- Marble Hill fires entire sewer department (8/23/16)4
- Witness says he saw man shoot Domorlo McCaster (8/19/16)2
- Students move into new fraternity housing at Southeast Missouri State University (8/18/16)2
- Southeast imposes 'interim suspension' of Sigma Nu fraternity over vandalism incident (8/19/16)21
- Ex-Southeast student gets probation for placing homemade sex video on porn site without woman's knowledge (8/24/16)10
- The Chrome Queens (8/21/16)2
- Pitmasters to descend on Arena Park for Cape BBQ Fest (8/19/16)2
- Logan's Roadhouse in Cape not closing; Ruby Tuesday fate still unknown (8/17/16)
- Local private school dreams bigger, plans for new building at Sprigg and Lexington (8/22/16)
- Gender-neutral restrooms now available at Southeast (8/18/16)38
Aggressive dolphins under siege off coast of Florida
PANAMA CITY, Fla. -- Miles offshore, a fight is raging between angry anglers armed with guns and bombs and bottlenose dolphins, the marine mammals popularized in movies and TV shows like "Flipper."
Boat captains say dolphins, known for their toothy grins and playfulness, are growing increasingly aggressive in their quest for food, with some taking fish right off the hook -- something that rarely happened just a few years ago.
In response, fishermen are pulling out everything from pipe bombs to .357-caliber Magnum pistols to fend them off -- and breaking a federal law against harming the sea mammals.
The head of a national fishing organization, Bob Zales II, said the problem of bottlenose dolphins stealing fish has gotten "tremendously worse" in the last year. So have stories of retaliation by angry boat captains and ordinary anglers, who are paying hundreds of dollars for even short fishing trips because of high fuel prices.
"You have people who are getting so frustrated they're shooting at them," said Zales, of Panama City, who has fished for more than four decades and is president of the National Association of Charter Boat Operators.
Breaking the law
The captain of a Florida-based fishing boat is serving two years in prison after pleading guilty earlier this year to making pipe bombs and tossing them at dolphins, which are protected by federal law.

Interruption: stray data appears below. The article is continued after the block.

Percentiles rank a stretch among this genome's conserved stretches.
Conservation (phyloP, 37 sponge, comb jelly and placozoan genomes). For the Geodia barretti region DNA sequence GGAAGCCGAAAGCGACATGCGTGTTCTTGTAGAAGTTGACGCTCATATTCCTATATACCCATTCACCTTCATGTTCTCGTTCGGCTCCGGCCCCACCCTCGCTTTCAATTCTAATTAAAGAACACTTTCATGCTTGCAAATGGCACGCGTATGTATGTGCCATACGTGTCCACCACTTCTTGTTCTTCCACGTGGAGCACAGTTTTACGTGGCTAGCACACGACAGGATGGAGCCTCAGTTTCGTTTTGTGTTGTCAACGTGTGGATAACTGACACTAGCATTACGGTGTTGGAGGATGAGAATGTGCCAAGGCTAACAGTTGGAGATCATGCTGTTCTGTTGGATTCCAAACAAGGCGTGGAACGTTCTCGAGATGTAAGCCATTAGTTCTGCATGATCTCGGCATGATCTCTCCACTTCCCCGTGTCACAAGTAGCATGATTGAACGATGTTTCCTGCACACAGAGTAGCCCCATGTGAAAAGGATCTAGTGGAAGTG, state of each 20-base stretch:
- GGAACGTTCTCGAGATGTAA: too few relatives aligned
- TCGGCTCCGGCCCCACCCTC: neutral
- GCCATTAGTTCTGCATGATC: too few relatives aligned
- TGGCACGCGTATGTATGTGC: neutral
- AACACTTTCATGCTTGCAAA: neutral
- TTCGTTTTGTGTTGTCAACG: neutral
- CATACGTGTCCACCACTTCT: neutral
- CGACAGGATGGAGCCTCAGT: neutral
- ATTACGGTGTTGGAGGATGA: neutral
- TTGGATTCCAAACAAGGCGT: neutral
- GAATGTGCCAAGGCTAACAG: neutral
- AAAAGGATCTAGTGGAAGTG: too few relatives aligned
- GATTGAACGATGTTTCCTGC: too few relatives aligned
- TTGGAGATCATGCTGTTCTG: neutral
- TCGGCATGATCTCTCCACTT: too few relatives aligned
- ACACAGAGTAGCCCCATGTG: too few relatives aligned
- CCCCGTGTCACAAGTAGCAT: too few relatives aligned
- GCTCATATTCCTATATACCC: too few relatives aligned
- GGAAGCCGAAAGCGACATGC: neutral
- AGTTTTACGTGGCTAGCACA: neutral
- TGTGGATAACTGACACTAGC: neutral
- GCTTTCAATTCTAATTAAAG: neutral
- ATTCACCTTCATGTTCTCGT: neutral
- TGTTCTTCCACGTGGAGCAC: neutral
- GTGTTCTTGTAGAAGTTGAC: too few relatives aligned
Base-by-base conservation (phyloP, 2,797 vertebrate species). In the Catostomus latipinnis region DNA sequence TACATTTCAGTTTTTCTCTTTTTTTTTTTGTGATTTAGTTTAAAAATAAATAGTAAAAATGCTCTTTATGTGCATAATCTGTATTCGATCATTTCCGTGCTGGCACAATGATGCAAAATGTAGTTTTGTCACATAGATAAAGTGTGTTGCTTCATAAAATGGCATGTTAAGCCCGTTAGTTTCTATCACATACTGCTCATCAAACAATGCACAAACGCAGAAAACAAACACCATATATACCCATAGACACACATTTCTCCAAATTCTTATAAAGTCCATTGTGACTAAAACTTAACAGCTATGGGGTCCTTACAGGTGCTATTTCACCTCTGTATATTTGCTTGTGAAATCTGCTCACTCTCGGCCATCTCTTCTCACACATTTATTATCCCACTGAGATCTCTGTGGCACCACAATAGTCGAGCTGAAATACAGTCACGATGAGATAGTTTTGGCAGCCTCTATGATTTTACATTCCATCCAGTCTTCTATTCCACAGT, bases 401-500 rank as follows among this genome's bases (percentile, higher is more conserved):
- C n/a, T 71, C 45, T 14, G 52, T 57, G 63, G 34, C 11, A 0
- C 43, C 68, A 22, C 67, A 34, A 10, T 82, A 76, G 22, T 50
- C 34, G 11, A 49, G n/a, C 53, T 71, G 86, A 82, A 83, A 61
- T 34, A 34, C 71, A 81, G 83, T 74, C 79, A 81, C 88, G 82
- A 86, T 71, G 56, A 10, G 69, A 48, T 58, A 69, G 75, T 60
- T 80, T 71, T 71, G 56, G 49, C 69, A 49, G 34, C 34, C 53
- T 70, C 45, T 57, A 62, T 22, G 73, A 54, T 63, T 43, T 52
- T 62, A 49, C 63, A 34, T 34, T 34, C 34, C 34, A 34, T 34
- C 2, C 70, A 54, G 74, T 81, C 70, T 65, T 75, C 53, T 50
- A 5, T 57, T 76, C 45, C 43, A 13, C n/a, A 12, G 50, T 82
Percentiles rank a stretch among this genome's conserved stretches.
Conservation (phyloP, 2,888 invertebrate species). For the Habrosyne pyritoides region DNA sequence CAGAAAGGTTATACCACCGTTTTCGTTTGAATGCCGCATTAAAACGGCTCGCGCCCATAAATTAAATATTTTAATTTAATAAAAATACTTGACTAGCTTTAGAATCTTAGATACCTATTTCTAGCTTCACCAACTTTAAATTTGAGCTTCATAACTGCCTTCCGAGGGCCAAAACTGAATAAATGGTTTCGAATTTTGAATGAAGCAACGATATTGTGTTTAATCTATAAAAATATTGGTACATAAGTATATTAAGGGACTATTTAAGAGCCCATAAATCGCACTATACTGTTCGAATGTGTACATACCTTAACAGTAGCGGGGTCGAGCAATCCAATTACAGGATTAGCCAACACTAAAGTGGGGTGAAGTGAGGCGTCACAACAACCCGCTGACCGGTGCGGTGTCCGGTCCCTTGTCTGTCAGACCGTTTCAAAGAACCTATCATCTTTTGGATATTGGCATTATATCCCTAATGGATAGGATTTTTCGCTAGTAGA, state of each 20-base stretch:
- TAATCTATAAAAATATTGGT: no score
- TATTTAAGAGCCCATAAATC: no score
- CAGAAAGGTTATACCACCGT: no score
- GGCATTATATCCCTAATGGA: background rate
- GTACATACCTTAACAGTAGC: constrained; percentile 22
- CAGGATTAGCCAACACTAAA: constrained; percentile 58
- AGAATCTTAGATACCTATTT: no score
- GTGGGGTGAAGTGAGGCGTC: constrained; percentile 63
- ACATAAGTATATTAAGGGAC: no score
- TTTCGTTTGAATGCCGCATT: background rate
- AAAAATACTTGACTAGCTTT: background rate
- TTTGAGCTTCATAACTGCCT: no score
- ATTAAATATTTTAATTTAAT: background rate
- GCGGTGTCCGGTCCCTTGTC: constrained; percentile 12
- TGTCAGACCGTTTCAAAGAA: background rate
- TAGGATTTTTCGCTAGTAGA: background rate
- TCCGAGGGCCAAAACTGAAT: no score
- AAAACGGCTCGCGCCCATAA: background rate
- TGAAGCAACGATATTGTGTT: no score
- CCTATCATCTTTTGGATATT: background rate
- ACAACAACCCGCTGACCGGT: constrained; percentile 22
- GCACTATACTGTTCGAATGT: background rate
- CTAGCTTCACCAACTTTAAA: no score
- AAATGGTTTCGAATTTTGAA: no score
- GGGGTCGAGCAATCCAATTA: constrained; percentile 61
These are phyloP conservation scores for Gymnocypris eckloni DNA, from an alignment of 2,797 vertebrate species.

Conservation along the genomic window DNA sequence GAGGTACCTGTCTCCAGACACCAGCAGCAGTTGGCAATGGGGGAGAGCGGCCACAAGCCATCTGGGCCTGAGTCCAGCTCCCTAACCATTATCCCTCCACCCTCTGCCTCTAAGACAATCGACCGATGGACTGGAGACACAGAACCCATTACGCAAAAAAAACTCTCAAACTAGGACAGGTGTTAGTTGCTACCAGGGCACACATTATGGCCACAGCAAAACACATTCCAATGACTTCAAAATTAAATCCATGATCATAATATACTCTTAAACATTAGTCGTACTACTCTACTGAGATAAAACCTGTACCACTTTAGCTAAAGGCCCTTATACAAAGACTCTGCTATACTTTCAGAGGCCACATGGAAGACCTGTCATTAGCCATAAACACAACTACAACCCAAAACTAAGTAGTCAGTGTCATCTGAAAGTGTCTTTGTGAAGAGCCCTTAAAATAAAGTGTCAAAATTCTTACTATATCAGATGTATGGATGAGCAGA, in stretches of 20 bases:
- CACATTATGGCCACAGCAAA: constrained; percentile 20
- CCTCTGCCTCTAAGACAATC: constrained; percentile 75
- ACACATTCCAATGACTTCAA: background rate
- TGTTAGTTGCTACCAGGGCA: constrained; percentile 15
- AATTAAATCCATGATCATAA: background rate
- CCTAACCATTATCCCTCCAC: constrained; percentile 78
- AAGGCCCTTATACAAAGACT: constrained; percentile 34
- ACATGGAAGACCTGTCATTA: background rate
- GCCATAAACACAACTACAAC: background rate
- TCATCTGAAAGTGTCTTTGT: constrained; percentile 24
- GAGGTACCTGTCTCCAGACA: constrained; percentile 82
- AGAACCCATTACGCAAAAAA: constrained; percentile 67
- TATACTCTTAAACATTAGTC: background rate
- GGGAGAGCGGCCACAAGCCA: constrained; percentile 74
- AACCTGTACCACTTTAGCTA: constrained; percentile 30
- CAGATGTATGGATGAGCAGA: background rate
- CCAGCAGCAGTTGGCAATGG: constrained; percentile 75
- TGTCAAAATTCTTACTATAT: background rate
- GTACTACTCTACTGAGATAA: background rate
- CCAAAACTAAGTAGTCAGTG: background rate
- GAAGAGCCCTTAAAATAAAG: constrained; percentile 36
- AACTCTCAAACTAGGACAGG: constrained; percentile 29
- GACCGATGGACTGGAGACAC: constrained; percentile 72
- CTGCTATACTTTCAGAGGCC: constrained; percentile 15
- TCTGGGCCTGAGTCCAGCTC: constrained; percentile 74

Two other captains have pleaded guilty to shooting at the animals in the Gulf of Mexico, home to tens of thousands of dolphins, in the last three years. And four dead dolphins washed ashore with bullet wounds near San Diego, Calif., in 2007. Authorities offered a reward in the shootings, but no one was charged.
It's dangerous for dolphins to compete with people for fish, regardless of whether anglers fight back. Forty-six of the animals are known to have died along the Florida coast since 2005 after either swallowing recreational fishing gear or becoming entangled in lines, according to NOAA's National Marine Fisheries Service.
Marine experts and boat captains agree there's a problem, but they differ over why some animals have become so brazen.
Stacey Hortsman, dolphin conservation coordinator with the National Marine Fisheries Service in St. Petersburg, Fla., said studies have linked the dolphins' behavior with people feeding dolphins, often from sightseeing tours that are common in many resort areas. Dolphins learn to hang around people for food handouts, she said.
"It's a very complex management issue for us because it is such a widespread problem," said Hortsman.
Zales blames the problem on state and federal fishing limits enacted in recent years to protect against overfishing of species like red snapper.
Rather than saving fish, he said, the rules cause many anglers to throw back large numbers of undersized ones -- oftentimes right into the jaws of waiting dolphins.
"With us having to throw fish back, [dolphins] literally now live in different places where we go fish," Zales said. "They know they have a free meal."
Dolphin expert Randall Wells said anglers shouldn't release fish around dolphins. But regulations require anglers to throw back undersize and excess fish without accounting for the presence of the mammals.
"It's an area where the various fishery agencies need to come together and find a solution," said Wells, a researcher at Mote Marine Laboratory in Sarasota, Fla.
A federal agent who investigates reported attacks on dolphins said he hasn't noticed an increase in violence against them. But he said no one really knows the extent of the problem because so many confrontations likely occur 20 to 30 miles offshore in deep waters.
"That far out the bodies are never going to wash up on shore," said Allan Coker, who works with NOAA's fisheries law enforcement office in Niceville, Fla.
Coker helped investigate a case last year when an informant reported that the captain of a 60-foot commercial fishing boat based in Panama City was making pipe bombs to toss at meddlesome bottlenose dolphin.
"When he was offshore and dolphins approached he'd light one and throw it in the water," said Coker. "The deckhands said it would rock the whole boat."
Authorities don't know if any dolphins were killed, but a judge sentenced Capt. Garry Alvin Key, 51, to two years imprisonment in March after he pleaded guilty to illegally possessing explosives and taking or attempting to take marine mammals.
Two other captains, one from Florida and another from Alabama, have been placed on probation and fined $1,000 each since 2006 after admitting they shot at dolphins stealing fish from their boats. One used a .357-caliber Magnum, court records show.
Coker said complaints about such incidents often come from people who are upset at the sight of someone shooting at an animal that many still associate with the 1960s TV show "Flipper."
"A lot of times it happens on a charter boat where there's someone it doesn't sit well with," he said.